Businesses have called for urgent tax reliefs in the upcoming budget for the fiscal 2021-22 to heal their pandemic wounds.
Instead of imposing taxes afresh to increase revenue collection, they have demanded cash assistance along with exemptions from VAT and tax on products and services.
Businesspeople have placed a plethora of proposals before the National Board of Revenue, seeking to mainly lower corporate tax rates by 5%, withdraw a minimum 2% turnover tax, VAT refunds on all products and services, remove the cap on companies' promotional expenses, revoke duty on raw material imports for industries, tax holiday facility for setting up new industries and easing financial burdens.
The NBR, which had sought proposals from business associations, economists and think-tanks to formulate a budget for the upcoming fiscal year amid the pandemic, however, thinks big cuts in taxes are not possible.
More than 120 organisations, including the Metropolitan Chamber of Commerce and Industry (MCCI), Dhaka Chamber of Commerce and Industry (DCCI), the Centre for Policy Dialogue (CPD), had talks with the revenue board and proposed tax cuts.
However, some institutions have advocated for expanding the tax net through reforms in the revenue sector.
The country's exports and imports also plummeted in the last one year due to Covid-19 and all trades on the domestic market are also witnessing a downtrend. Over 10 lakh expatriate workers returned home. Several lakh people have lost their jobs at home and abroad.
Industrial entrepreneurs have been hit hard by the raw material crisis and subsequent disruption in production. The second wave has emerged as a cause for more concern for them.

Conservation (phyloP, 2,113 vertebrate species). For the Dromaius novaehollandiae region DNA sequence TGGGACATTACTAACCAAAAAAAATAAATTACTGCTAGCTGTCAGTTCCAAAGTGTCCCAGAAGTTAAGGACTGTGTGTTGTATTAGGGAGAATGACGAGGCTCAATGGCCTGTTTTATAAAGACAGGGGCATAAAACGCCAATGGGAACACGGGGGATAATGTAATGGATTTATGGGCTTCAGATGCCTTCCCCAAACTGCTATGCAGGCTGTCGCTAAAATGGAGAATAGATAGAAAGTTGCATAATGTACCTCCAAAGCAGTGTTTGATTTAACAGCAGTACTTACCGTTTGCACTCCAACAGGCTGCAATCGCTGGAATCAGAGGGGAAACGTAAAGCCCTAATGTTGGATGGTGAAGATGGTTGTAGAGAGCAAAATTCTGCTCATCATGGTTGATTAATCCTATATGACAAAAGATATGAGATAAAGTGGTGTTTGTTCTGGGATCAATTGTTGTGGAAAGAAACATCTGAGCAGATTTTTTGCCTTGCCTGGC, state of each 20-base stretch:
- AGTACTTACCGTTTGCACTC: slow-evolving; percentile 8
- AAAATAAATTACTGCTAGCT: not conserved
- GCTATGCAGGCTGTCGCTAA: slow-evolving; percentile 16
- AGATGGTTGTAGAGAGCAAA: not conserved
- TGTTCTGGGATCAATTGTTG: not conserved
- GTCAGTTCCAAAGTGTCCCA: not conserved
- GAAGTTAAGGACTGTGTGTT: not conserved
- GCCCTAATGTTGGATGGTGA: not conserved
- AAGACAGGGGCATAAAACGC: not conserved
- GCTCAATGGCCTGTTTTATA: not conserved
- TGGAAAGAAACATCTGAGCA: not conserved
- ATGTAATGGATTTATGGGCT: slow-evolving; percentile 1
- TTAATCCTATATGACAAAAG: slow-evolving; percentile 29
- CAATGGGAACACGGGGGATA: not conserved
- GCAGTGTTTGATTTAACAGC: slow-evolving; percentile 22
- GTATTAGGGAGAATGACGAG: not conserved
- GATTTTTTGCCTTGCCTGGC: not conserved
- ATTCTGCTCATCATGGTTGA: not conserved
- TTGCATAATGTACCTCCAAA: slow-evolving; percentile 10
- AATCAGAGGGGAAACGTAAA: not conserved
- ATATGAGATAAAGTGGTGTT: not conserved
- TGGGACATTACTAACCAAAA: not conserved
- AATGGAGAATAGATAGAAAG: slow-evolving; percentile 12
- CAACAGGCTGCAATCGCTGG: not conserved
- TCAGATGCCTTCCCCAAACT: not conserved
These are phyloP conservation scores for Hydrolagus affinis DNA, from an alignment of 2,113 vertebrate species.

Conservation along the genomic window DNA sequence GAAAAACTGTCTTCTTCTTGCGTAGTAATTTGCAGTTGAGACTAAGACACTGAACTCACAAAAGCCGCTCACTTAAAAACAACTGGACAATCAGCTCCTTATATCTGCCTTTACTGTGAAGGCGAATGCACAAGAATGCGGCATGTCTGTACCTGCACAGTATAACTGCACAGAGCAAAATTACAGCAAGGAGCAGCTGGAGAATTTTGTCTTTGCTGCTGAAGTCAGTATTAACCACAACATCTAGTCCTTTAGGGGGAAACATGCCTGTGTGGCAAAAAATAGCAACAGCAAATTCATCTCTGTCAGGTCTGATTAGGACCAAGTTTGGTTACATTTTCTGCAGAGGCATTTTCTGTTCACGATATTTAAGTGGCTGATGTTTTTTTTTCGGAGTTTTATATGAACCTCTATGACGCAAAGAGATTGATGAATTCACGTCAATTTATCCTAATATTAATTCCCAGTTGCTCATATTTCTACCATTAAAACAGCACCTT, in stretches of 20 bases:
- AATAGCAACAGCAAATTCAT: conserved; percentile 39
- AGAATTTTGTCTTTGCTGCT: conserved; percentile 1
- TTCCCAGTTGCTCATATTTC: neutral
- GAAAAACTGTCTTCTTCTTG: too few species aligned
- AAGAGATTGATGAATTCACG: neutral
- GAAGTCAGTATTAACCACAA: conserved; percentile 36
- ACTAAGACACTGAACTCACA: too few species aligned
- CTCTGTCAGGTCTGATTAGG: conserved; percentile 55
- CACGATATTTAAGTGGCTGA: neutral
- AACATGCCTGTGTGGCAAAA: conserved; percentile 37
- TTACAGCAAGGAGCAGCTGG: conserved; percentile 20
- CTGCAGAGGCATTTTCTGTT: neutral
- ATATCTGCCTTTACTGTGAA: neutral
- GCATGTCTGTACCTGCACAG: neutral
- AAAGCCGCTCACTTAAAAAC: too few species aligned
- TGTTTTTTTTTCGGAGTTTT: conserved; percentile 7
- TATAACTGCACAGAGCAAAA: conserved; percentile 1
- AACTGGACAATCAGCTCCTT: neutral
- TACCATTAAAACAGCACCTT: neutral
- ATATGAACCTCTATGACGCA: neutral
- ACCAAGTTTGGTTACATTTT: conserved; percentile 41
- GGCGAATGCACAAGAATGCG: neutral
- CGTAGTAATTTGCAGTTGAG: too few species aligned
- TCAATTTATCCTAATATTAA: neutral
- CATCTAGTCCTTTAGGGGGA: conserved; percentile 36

In such a situation, businesspeople are demanding tax cuts fearing an even more difficult situation ahead.
Economists think only a tax relief is not enough, there is also a need for reforms in the tax structure and reducing tax evasion.
Dr Ahsan H Mansur, executive director of Policy Research Institute, said the government will have to chalk up a plan to rejuvenate the economy, rather than going for fresh taxation.
But he thinks that increasing revenue collection is a very difficult task.
The NBR now needs to strengthen its tax collection regime by facilitating online revenue collection as well as curbing tax evasion.
The revenue board should also focus on stopping capital flight, he pointed out.
The government will have to find new sectors to increase revenue collection. It is also essential to ease imports of necessary raw materials meant for domestic production, he also said.
NBR Chairman Abu Hena Rahmatul Munim said all the demands made by businessmen are not acceptable.
In different discussions with business representatives, Abu Hena said ensuring that money reaches people is the biggest challenge at this pandemic time. People will not have money if government development projects and non-development expenses stop. So the NBR will have to earn more. There is no opportunity for big tax cuts in taxes when it is necessary to boost revenue collection.
Demand for corporate tax cuts
Corporate tax rates in Bangladesh are higher than in neighbouring countries.
The Bangladesh Investment Development Authority (Bida), the Bangladesh Economic Zones Authority and almost all business organisations have proposed bringing down corporate tax rates by 5% over the next five years to draw in foreign investment as well as to aid local businesses.
Bida director Ariful Hoque said corporate tax rates in Bangladesh are higher than in neighbouring countries. That is why foreign investors are not encouraged to invest in Bangladesh even after offering various incentives. Local entrepreneurs are also struggling to survive in the competitive market.